The Rural Nature of the Customer Revolution

Robert Paterson has a good conversation going on about creative talent moving to the rural areas. I’m not sure how large of a movement this is, but it makes for an interesting hypothesis. Rob backs it up with some examples:

Oh Yes – University? My son is one of the leading artists in his field. 8 years of art school no degree. He is hired because of his talent and his portfolio. My business partner started programming when we he was 14 and had his own business since he was 16. No one cares about his credentials, they care about what he has done and what he can do – he is so much better than the product of a technical college. My daughter has cooked all over the world, owned her own restaurant – no one asks where she went to school. Once they have tried her food, they are hooked.

My point? In the real world of where the producer is on the line and not buried in a bureaucracy, what counts is can you really do it. Most universities and technical schools are credential machines that produce people that have few skills. Think of a BA in Business – which I teach by the way. What do you know as a graduate that you can apply in a small business? The true answer is all but zero.

Credentials are still very important in bureaucracies but they have no standing on their own in the creative world and in the world of reputation

Does this mean that the creative people will be able to live in rural bliss while the rest live live in urban sprawl with McJobs? Will the successor to the digital divide be the Creative Divide? Of course there will be implications for organisational design; when your creative team is separate (physically & mentally) from the developers/manufacturers. It sounds good on the rural/creative side, but I’m worried about the effects on everyone else.

In the meantime, it would be a nice change to get some solid economic activity in places like Atlantic Canada. For instance, in New Brunswick we’ve had two mill closures this month, with about 800 jobs lost. I’m not sure how many creative entrepreneurs have started up this month, but certainly less than 800. There may be turbulent times ahead.

Update: Dane Carlson on the Business Opportunities blog, is observing a similar phenomenon in the US – "I think that technology is quickly removing any economic benefits from operating your business in a major metropolitan area."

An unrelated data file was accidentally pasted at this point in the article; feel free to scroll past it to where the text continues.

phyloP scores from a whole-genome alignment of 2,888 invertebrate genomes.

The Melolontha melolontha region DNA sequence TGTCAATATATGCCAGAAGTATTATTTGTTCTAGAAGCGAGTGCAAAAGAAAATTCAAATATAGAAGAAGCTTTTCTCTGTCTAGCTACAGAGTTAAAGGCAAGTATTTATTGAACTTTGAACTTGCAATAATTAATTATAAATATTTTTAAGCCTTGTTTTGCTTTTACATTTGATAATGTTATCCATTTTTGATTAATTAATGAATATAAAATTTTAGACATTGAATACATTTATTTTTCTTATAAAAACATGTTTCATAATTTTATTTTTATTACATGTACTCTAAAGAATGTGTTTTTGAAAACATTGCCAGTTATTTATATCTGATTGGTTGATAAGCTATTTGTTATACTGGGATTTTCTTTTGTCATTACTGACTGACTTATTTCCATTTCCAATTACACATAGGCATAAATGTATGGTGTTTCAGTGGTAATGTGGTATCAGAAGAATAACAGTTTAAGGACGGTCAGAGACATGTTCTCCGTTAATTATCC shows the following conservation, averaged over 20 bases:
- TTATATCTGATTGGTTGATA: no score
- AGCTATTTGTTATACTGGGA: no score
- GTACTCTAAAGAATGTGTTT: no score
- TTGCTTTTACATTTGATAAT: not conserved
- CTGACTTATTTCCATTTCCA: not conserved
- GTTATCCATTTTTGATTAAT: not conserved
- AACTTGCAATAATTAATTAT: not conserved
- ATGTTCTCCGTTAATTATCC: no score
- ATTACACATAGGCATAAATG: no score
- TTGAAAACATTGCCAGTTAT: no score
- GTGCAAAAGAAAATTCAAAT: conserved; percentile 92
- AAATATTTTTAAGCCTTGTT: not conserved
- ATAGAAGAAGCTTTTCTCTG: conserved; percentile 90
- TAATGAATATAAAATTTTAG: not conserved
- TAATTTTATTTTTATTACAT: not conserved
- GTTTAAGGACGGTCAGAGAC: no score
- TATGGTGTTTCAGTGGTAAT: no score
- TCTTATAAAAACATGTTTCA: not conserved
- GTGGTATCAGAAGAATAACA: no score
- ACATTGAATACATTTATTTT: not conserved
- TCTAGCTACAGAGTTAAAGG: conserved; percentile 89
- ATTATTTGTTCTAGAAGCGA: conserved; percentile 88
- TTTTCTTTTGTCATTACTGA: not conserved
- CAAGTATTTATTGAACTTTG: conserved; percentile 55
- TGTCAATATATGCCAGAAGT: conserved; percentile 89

2 Responses to “The Rural Nature of the Customer Revolution”

  1. Anonymous

    I wish I shared your optimismThose mill closures are a lot worse then 800 jobs – there were hundreds of contractors etc who aren’t directly on the payroll, but got 90% of their work from the mills.

    Also those mills bought $millions of wood every year, a lot from local woodlot owners.

    Credentials are still very important in bureaucracies but they have no standing on their own in the creative world and in the world of reputation

    Yeah, but the bureaucracies have all the freaking money!

    There’s room for a few people to make a decent living out here in the woods, but all the Beemers and Benzes are right in downtown Toronto.

    Peter Burtt

  2. Anonymous

    Managerial CapitalismThanks for the comment Peter. Part of the problem is our system – Managerial Capitalism. I’m not optimistic either, but it seems that these kinds of closures that put hundereds and thousands of people out of work are not going to stop. How to “we” then develop a new economy that provides economic opportunities for a variety of skills.

    Knowledge work is part of the answer, but it won’t address the immediate needs of these forest workers. How we handle the transition of our ecomomy will be as important as the kind of future we help to create. No easy answers but I believe that the keys to solving our problems have be found locally, and not keep hoping for another multinational to set up shop in the province.


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